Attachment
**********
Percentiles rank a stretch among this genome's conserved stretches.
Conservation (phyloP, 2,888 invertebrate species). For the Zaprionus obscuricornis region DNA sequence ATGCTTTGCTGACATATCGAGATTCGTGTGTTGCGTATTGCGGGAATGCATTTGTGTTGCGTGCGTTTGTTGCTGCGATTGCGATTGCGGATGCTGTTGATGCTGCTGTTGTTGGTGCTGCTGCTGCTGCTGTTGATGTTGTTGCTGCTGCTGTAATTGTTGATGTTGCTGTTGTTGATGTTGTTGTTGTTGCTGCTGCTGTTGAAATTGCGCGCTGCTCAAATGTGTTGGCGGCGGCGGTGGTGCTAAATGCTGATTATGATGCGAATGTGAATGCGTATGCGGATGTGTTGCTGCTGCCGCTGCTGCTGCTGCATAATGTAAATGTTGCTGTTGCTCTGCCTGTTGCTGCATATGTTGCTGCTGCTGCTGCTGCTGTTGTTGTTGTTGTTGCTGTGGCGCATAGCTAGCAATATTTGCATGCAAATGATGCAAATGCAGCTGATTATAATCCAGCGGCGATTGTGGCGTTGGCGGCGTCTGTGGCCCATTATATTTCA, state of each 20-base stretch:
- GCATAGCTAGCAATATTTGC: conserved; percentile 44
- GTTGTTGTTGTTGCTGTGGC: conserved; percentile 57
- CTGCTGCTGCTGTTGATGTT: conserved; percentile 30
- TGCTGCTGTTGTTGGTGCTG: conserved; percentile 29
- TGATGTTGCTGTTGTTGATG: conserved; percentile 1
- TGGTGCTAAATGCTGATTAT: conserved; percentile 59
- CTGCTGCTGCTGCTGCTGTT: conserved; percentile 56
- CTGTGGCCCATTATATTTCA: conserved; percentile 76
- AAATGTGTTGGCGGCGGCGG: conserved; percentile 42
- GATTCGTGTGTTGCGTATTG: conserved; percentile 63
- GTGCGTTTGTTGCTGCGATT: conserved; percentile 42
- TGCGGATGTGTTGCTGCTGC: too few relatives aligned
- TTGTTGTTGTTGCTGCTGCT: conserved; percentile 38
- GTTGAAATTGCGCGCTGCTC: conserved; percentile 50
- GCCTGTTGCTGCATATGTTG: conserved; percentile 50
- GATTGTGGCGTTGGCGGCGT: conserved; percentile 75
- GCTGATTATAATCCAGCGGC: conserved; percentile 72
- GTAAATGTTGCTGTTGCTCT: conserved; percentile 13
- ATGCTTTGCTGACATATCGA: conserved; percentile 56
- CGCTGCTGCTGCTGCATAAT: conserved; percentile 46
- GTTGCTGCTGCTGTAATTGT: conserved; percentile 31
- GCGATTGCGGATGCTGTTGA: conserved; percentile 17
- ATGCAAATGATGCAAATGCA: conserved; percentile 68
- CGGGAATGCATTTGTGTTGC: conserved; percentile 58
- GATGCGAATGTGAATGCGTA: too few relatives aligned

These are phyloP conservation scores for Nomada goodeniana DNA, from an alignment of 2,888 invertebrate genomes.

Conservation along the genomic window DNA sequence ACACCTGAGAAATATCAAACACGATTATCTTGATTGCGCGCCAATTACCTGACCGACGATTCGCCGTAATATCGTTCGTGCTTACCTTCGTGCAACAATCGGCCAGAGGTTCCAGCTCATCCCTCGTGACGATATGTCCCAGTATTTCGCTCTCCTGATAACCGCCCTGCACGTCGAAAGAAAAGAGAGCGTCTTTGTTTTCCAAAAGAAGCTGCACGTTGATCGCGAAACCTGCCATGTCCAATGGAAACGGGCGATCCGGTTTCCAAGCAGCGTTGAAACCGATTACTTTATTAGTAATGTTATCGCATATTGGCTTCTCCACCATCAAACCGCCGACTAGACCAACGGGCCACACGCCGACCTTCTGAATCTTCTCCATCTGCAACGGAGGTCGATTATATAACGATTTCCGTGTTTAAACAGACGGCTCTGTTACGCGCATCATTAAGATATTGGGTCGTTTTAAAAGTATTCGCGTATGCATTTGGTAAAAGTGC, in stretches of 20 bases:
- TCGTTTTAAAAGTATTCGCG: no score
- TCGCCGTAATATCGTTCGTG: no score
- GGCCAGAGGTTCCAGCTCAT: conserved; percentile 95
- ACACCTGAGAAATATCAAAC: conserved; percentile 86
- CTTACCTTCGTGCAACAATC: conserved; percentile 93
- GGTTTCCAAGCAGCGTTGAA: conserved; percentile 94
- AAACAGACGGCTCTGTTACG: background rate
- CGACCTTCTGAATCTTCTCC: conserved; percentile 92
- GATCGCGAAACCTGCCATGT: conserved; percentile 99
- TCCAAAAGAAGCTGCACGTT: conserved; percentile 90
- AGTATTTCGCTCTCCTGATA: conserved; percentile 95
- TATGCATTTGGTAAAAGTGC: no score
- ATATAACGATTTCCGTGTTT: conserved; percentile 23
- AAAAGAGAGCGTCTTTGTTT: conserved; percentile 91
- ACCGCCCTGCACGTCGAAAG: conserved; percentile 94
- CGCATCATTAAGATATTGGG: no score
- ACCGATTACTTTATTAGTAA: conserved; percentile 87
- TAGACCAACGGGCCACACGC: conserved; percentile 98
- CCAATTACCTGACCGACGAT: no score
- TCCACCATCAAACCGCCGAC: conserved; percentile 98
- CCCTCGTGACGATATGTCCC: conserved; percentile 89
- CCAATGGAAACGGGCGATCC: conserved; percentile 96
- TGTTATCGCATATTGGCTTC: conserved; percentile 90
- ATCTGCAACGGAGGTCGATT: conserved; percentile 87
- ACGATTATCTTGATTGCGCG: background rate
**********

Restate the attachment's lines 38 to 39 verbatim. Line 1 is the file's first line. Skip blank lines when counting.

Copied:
- GATCGCGAAACCTGCCATGT: conserved; percentile 99
- TCCAAAAGAAGCTGCACGTT: conserved; percentile 90